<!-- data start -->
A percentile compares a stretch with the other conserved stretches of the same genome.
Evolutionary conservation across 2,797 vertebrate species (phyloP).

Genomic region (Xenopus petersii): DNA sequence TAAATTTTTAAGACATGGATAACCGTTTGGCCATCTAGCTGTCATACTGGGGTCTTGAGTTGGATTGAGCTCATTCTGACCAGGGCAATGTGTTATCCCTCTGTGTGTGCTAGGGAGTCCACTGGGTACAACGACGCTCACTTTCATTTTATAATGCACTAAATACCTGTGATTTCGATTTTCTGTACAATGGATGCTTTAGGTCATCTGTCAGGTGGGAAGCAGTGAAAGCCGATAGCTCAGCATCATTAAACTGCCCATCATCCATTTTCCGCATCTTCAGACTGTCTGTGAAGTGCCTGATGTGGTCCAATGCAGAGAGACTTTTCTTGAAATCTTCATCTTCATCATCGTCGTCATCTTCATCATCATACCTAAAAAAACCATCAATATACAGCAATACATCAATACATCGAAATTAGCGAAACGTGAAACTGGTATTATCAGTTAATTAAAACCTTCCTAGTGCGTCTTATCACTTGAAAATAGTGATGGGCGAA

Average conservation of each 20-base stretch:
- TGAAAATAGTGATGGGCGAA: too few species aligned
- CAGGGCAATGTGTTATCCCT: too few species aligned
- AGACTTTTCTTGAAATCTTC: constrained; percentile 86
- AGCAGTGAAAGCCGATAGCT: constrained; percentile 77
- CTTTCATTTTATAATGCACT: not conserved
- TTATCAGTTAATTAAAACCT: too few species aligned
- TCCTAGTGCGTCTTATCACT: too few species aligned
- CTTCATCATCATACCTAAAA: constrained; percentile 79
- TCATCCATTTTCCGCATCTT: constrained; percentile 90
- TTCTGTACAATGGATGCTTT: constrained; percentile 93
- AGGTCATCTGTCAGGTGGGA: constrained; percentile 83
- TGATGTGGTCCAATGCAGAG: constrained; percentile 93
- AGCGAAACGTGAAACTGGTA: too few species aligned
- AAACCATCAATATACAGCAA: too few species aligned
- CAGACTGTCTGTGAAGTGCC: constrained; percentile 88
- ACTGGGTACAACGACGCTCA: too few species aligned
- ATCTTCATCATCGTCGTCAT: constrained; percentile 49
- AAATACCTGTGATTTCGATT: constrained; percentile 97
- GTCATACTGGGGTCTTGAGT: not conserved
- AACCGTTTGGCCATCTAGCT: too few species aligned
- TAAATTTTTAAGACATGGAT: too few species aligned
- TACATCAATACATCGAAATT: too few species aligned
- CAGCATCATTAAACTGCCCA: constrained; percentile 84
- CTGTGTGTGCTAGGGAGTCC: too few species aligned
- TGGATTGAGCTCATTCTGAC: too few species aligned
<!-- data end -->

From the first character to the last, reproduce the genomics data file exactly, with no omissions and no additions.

A percentile compares a stretch with the other conserved stretches of the same genome.
Evolutionary conservation across 2,797 vertebrate species (phyloP).

Genomic region (Xenopus petersii): DNA sequence TAAATTTTTAAGACATGGATAACCGTTTGGCCATCTAGCTGTCATACTGGGGTCTTGAGTTGGATTGAGCTCATTCTGACCAGGGCAATGTGTTATCCCTCTGTGTGTGCTAGGGAGTCCACTGGGTACAACGACGCTCACTTTCATTTTATAATGCACTAAATACCTGTGATTTCGATTTTCTGTACAATGGATGCTTTAGGTCATCTGTCAGGTGGGAAGCAGTGAAAGCCGATAGCTCAGCATCATTAAACTGCCCATCATCCATTTTCCGCATCTTCAGACTGTCTGTGAAGTGCCTGATGTGGTCCAATGCAGAGAGACTTTTCTTGAAATCTTCATCTTCATCATCGTCGTCATCTTCATCATCATACCTAAAAAAACCATCAATATACAGCAATACATCAATACATCGAAATTAGCGAAACGTGAAACTGGTATTATCAGTTAATTAAAACCTTCCTAGTGCGTCTTATCACTTGAAAATAGTGATGGGCGAA

Average conservation of each 20-base stretch:
- TGAAAATAGTGATGGGCGAA: too few species aligned
- CAGGGCAATGTGTTATCCCT: too few species aligned
- AGACTTTTCTTGAAATCTTC: constrained; percentile 86
- AGCAGTGAAAGCCGATAGCT: constrained; percentile 77
- CTTTCATTTTATAATGCACT: not conserved
- TTATCAGTTAATTAAAACCT: too few species aligned
- TCCTAGTGCGTCTTATCACT: too few species aligned
- CTTCATCATCATACCTAAAA: constrained; percentile 79
- TCATCCATTTTCCGCATCTT: constrained; percentile 90
- TTCTGTACAATGGATGCTTT: constrained; percentile 93
- AGGTCATCTGTCAGGTGGGA: constrained; percentile 83
- TGATGTGGTCCAATGCAGAG: constrained; percentile 93
- AGCGAAACGTGAAACTGGTA: too few species aligned
- AAACCATCAATATACAGCAA: too few species aligned
- CAGACTGTCTGTGAAGTGCC: constrained; percentile 88
- ACTGGGTACAACGACGCTCA: too few species aligned
- ATCTTCATCATCGTCGTCAT: constrained; percentile 49
- AAATACCTGTGATTTCGATT: constrained; percentile 97
- GTCATACTGGGGTCTTGAGT: not conserved
- AACCGTTTGGCCATCTAGCT: too few species aligned
- TAAATTTTTAAGACATGGAT: too few species aligned
- TACATCAATACATCGAAATT: too few species aligned
- CAGCATCATTAAACTGCCCA: constrained; percentile 84
- CTGTGTGTGCTAGGGAGTCC: too few species aligned
- TGGATTGAGCTCATTCTGAC: too few species aligned